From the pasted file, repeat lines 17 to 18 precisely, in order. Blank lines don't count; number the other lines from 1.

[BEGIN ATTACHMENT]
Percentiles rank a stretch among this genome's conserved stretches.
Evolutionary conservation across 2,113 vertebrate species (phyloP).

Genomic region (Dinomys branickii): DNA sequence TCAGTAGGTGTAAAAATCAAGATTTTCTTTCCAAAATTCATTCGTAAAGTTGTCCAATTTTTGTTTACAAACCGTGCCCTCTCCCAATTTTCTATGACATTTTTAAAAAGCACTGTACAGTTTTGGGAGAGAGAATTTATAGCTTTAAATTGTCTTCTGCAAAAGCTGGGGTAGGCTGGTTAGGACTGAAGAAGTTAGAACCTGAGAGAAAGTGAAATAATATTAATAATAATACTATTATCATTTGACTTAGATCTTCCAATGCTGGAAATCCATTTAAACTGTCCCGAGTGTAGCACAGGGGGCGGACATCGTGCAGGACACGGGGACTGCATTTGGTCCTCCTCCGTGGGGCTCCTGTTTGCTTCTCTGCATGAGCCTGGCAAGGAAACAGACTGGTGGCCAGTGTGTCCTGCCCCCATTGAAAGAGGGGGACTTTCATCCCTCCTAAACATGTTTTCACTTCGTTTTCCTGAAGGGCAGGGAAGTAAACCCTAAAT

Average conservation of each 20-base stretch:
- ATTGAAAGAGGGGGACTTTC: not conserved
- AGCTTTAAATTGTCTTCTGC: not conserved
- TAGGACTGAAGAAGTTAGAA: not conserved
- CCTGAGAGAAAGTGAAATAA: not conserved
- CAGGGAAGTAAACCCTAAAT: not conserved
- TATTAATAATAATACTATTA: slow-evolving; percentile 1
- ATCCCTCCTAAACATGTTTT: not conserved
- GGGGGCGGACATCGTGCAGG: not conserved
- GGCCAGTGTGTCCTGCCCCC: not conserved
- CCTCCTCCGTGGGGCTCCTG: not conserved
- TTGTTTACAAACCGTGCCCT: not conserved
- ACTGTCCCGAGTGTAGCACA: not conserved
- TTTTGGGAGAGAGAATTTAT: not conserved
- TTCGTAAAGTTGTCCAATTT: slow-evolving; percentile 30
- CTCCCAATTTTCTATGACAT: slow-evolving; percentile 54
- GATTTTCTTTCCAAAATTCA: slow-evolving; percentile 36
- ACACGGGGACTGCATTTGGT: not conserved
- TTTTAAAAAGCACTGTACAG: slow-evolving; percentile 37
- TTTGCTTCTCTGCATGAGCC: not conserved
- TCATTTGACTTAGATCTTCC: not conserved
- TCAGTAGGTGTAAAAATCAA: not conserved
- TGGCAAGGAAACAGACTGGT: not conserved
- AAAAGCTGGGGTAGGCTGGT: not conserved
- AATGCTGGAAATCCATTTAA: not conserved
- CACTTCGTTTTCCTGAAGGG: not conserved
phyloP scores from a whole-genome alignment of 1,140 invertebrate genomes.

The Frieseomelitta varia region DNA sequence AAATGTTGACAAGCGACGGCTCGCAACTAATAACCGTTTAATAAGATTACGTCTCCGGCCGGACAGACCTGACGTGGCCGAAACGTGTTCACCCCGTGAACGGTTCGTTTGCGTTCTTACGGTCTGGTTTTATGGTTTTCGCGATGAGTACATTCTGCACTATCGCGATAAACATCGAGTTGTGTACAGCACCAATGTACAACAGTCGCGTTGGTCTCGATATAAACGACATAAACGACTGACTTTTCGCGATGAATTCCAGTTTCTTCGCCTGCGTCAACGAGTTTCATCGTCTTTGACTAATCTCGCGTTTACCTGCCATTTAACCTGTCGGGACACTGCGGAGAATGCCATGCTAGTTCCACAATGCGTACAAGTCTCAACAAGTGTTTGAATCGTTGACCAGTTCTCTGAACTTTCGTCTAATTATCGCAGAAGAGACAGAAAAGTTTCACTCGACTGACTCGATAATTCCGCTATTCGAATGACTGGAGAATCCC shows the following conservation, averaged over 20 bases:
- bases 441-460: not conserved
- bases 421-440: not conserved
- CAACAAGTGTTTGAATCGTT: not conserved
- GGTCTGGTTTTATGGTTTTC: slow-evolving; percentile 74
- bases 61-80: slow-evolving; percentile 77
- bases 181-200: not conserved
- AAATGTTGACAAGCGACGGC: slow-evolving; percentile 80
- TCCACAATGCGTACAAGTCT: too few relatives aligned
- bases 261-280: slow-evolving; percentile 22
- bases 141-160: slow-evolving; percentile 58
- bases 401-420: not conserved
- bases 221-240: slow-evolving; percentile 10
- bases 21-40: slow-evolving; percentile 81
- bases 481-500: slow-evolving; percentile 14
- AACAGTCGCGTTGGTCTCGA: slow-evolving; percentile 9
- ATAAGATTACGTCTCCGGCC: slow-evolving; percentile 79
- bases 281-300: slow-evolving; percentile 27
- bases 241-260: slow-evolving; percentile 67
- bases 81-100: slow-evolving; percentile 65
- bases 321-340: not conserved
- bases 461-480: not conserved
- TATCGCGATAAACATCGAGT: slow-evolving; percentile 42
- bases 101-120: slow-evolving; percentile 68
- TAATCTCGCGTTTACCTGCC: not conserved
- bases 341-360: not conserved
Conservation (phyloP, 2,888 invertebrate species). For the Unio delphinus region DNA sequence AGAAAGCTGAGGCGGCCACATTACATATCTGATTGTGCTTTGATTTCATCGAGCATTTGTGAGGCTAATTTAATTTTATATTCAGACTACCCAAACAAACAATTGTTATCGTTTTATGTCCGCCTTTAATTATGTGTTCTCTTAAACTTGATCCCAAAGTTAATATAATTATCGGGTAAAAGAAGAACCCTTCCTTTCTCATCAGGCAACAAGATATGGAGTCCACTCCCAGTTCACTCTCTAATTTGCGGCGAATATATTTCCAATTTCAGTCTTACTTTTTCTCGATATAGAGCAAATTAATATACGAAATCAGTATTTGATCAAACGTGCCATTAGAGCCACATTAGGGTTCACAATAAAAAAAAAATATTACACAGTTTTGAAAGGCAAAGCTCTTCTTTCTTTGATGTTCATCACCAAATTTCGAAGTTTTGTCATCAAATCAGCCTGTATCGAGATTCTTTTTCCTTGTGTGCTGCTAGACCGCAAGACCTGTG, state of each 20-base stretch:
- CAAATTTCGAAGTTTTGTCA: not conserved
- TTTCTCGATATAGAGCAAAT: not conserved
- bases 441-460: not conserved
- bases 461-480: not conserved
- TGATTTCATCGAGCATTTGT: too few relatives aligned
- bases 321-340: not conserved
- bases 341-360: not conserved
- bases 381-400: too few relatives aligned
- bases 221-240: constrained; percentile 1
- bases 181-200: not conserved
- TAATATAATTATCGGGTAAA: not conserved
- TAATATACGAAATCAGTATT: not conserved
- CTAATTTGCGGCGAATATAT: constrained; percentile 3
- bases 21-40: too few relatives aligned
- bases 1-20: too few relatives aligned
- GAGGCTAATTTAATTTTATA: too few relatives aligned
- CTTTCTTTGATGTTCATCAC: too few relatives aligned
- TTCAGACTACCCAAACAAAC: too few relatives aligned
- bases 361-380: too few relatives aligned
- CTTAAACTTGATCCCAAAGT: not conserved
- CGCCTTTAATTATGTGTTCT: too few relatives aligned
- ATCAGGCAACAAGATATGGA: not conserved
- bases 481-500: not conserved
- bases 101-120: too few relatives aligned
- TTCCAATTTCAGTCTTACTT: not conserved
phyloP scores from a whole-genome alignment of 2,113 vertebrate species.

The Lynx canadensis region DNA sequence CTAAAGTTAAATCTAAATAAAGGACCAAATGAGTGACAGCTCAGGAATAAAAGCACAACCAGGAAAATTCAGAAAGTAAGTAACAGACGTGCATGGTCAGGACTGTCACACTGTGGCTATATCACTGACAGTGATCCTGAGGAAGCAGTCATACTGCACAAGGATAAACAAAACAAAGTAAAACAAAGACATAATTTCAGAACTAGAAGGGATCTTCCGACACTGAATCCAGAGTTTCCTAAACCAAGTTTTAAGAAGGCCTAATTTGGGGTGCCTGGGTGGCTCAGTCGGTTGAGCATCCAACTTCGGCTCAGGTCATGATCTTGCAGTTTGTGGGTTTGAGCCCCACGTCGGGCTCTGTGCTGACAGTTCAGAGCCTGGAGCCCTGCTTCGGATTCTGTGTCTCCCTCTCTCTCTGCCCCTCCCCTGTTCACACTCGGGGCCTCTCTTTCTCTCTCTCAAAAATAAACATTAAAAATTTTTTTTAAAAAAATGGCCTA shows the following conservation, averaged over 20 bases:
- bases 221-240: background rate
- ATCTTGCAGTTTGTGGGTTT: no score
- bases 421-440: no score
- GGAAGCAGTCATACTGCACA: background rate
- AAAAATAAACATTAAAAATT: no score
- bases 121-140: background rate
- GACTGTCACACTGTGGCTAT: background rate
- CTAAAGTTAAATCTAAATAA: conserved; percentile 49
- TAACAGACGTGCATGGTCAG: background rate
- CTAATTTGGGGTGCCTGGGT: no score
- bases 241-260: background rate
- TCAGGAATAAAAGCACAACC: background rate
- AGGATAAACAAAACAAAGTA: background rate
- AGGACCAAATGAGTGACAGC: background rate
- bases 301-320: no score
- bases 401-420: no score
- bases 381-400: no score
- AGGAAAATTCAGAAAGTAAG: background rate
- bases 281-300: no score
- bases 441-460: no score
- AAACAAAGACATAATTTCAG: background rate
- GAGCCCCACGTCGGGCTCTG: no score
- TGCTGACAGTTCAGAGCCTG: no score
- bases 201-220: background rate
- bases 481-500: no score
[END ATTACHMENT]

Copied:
- TTTTGGGAGAGAGAATTTAT: not conserved
- TTCGTAAAGTTGTCCAATTT: slow-evolving; percentile 30